One of the best walks I’ve ever done in Cornwall (and it was raining much of the time) was set in and around the grounds of Mount Edgcumbe. Located across the River Lynher on the knobbly Rame Peninsula, dubbed ‘Cornwall’s forgotten corner’, this estate, along with nearby Antony, crowns the eastern headlands; all else is empty hilly farmland and long beaches sheltering beneath crumbling cliffs on the Channel shore.
Originally a deer park located about ten miles south of Cotehele, Mount Edgcumbe once caught the eye of a 16th-century captain of the Spanish Armada, who declared that he would live there when the war was over. Today, the Cremyll foot passenger ferry to Plymouth deposits walkers at the eastern approach to the 1,000-acre park, where they are heralded by a grand slope of grassy, tree-fringed hillside sweeping up to the estate’s house and formal gardens. Well-marked routes lead past lakes and camellia-clad slopes, through woodland and a wide-open deer park, full of scenes sure to lead one to the same conclusion the Spanish captain came to so many centuries ago.
OS Explorer map 108 or Landranger map 201; start: free car park at Maker Church, SX446520; 6 miles, shortened version: 3½ miles; moderate
This route starts in the field by Maker Church (free car parking); you could also start at the Cremyll passenger ferry landing. The walk takes you on a looping circuit of the Mount Edgcumbe section of the Rame peninsula, through woodland, parkland, clifftop and deer park, with the almost surreal backdrop of Plymouth city and dockyards, and several good pitstops along the way.
Walkers looking for a longer route – this one is a pleasant two-hour ramble – can continue westwards on the coast path to Kingsand, where an inland path doubles back, along a high ridge and across farmland towards the start point.
During the summer months you can enjoy the best of both worlds – the rural peninsula as well as the shops, cafés and restaurants of Plymouth’s waterfront development – by using the seasonal ferry service between Cawsand and Plymouth Barbican, in conjunction with the year-round passenger ferry from Admiral’s Hard in Plymouth to Cremyll.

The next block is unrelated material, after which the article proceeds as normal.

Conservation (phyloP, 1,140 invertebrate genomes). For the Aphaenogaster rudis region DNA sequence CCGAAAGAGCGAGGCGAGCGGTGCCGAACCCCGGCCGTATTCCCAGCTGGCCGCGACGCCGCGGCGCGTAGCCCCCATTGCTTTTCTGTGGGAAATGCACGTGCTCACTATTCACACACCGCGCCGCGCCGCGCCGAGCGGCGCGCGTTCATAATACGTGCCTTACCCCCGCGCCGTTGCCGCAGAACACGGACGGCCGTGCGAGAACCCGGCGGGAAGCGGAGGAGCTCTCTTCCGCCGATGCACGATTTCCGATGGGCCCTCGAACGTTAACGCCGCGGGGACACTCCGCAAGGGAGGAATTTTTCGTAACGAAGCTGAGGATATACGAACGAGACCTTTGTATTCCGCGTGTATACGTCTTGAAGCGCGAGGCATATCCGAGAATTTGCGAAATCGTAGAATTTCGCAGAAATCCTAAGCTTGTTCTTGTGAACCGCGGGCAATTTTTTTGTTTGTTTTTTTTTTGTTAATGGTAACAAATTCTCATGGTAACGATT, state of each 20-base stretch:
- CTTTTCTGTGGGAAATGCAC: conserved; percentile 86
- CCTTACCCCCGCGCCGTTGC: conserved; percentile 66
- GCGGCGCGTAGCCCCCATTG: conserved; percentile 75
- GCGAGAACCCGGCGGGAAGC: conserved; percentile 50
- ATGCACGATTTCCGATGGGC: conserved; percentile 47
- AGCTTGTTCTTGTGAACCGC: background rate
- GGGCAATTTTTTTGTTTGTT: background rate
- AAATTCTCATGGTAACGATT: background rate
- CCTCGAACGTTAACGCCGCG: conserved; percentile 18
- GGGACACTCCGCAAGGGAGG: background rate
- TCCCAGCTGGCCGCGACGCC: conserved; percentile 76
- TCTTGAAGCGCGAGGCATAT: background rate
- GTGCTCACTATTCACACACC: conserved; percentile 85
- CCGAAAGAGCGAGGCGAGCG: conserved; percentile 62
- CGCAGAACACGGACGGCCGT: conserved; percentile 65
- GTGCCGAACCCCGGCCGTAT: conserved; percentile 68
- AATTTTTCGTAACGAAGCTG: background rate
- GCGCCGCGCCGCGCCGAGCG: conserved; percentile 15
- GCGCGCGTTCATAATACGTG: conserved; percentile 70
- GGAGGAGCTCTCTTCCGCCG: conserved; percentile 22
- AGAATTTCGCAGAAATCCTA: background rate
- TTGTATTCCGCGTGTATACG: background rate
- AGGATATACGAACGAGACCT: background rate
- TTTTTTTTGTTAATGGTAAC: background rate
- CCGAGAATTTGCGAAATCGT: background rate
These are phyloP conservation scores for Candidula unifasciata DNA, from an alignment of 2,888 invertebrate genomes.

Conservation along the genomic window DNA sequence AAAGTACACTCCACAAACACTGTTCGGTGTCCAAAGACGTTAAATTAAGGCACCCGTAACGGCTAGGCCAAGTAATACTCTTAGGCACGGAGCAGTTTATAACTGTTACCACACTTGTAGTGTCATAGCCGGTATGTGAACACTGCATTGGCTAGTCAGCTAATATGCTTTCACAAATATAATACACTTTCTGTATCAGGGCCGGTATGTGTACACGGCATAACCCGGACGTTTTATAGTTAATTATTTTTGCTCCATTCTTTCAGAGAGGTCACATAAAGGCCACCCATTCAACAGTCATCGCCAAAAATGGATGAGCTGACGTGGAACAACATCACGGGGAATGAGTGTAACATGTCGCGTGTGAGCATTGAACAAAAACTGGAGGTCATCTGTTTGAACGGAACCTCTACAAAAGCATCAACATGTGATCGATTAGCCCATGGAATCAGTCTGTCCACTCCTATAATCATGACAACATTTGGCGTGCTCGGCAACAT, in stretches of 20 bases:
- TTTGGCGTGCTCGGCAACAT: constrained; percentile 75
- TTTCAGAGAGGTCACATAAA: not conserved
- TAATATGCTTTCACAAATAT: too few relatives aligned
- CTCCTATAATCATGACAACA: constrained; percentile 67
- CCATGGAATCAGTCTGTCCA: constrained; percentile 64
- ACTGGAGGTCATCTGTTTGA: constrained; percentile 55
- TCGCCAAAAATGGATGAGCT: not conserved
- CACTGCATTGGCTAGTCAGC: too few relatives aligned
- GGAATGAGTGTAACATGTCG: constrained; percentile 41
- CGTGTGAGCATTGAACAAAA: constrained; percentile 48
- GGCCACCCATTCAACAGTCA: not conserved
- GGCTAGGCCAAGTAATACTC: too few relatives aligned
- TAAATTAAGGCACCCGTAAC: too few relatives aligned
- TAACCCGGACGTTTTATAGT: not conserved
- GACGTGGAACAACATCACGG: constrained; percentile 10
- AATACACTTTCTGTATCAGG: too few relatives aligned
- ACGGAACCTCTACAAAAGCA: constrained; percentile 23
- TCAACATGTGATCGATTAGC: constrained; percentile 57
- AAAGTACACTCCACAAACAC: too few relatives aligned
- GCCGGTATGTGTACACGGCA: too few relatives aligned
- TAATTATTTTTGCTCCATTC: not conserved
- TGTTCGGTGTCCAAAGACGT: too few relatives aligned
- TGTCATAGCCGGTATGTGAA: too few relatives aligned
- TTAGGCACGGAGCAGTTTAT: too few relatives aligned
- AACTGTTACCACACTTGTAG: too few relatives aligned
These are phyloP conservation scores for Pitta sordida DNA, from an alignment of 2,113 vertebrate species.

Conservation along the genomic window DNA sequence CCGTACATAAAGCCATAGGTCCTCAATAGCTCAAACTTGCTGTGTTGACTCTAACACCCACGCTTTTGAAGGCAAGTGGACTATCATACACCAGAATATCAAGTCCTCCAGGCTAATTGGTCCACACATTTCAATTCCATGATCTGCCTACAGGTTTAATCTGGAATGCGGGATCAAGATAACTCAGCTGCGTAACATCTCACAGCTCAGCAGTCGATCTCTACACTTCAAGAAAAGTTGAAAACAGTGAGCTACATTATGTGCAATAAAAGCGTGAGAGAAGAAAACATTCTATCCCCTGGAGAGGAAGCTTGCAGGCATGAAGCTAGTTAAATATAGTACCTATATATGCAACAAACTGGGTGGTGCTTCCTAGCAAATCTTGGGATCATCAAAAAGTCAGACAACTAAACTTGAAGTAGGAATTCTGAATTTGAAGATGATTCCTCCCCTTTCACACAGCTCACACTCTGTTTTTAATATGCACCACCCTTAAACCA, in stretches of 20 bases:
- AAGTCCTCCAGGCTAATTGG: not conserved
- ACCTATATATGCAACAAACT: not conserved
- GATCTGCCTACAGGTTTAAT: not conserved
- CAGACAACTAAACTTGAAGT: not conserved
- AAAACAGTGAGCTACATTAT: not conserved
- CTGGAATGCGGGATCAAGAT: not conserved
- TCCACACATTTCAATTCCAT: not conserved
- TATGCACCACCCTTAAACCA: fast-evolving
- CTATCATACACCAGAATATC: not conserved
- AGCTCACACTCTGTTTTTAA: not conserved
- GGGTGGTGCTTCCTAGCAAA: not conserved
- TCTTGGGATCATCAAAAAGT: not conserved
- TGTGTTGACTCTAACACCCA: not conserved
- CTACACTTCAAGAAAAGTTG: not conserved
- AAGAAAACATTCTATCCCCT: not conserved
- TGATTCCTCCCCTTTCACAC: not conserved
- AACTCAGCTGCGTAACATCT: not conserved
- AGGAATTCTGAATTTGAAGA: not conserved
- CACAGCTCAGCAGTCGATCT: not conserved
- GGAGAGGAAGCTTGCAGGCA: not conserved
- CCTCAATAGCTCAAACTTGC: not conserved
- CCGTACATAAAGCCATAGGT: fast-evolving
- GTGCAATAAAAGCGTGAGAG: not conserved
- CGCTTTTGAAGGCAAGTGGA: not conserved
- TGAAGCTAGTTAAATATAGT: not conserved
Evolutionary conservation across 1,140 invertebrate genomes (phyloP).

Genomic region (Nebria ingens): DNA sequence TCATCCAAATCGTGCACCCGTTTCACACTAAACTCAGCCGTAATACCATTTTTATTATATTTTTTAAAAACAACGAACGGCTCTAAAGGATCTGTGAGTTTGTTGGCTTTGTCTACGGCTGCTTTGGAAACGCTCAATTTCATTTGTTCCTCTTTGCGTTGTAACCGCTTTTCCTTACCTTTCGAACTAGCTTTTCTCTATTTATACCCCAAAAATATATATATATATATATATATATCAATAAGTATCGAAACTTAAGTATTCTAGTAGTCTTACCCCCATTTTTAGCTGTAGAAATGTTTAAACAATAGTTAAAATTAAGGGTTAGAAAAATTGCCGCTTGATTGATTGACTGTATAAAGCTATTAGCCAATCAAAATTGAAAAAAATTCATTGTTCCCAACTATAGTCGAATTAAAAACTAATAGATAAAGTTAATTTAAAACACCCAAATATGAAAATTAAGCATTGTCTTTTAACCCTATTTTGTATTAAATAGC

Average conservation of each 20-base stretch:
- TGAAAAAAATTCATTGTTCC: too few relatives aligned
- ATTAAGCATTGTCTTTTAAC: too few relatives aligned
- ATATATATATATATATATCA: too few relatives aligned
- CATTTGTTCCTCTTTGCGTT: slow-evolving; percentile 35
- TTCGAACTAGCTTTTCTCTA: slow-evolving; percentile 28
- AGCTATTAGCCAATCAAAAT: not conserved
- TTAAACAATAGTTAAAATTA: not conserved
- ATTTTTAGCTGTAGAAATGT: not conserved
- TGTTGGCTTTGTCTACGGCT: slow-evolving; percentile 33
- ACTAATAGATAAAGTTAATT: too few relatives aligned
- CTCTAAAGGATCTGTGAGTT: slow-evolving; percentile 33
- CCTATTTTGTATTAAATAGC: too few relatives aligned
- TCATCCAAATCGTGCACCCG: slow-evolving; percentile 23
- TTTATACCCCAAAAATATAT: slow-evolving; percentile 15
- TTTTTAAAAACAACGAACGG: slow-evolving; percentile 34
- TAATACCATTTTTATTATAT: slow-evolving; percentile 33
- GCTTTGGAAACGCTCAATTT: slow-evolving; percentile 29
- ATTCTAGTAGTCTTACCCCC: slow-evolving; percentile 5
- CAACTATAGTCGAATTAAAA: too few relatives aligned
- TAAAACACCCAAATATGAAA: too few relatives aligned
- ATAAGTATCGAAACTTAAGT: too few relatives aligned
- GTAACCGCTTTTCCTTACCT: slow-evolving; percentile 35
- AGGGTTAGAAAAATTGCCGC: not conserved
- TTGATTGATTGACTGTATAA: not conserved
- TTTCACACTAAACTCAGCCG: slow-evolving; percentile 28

1 Park at Maker Church and follow the signed footpath northwest across the field to the B3247. Cross the road carefully and rejoin the footpath which descends through woods and open meadow to a narrow lane.
2 Cross the lane and rejoin the path, following the field edge, overlooking the muddy shores of Millbrook Lake to Empacombe Quay, an attractive cluster of houses overlooking the water. The path continues to Cremyll, where the passenger ferry from Plymouth lands. There are public toilets, a car park and pub.
3 Enter Mount Edgcumbe (free admission to the park) through the imposing gates on your right. Turn left and walk under the arch. Pass the Orangery café and continue through the gardens, keeping to the left. There are views across the water to Plymouth. Stay on the coast path as it winds through the park, following the contours of the cliff.
4 The path passes above Fort Picklecombe (built in 1848 to defend Plymouth from possible attack by the French, and converted into a residential complex a few years ago) and forks:
For the short cut back to the start: fork right, steeply uphill through the deer park to reach Maker Church.
To continue the full walk: turn left at the fork, crossing the lane that leads to Fort Picklecombe and continue along the coast path for two miles to Kingsand – ensure you allow time to explore the village before returning. Remember also, that if you want to linger in the village, ferries run from neighbouring Cawsand to Plymouth Barbican during the summer months.
5 As you enter the village through a gate, turn right up the steep hill, keeping an eye out for the sign on the right indicating the footpath that takes you along the ridge.
6 Join a lane that leads to Maker Farm. Follow the lane as it curves first left then sharply to the right. Join the footpath at a stile in the hedge and cross the fields to the Friary Manor Tea Rooms. Pass behind the building and follow the footpath through the fields, using the tower of Maker Church to guide you back to the car park. The 15th-century church has a Norman font (pinched from St Merryn), carved with a virtuoso display of twirling, coiling snakes.
Discover more walks in the area in our Slow Travel guide: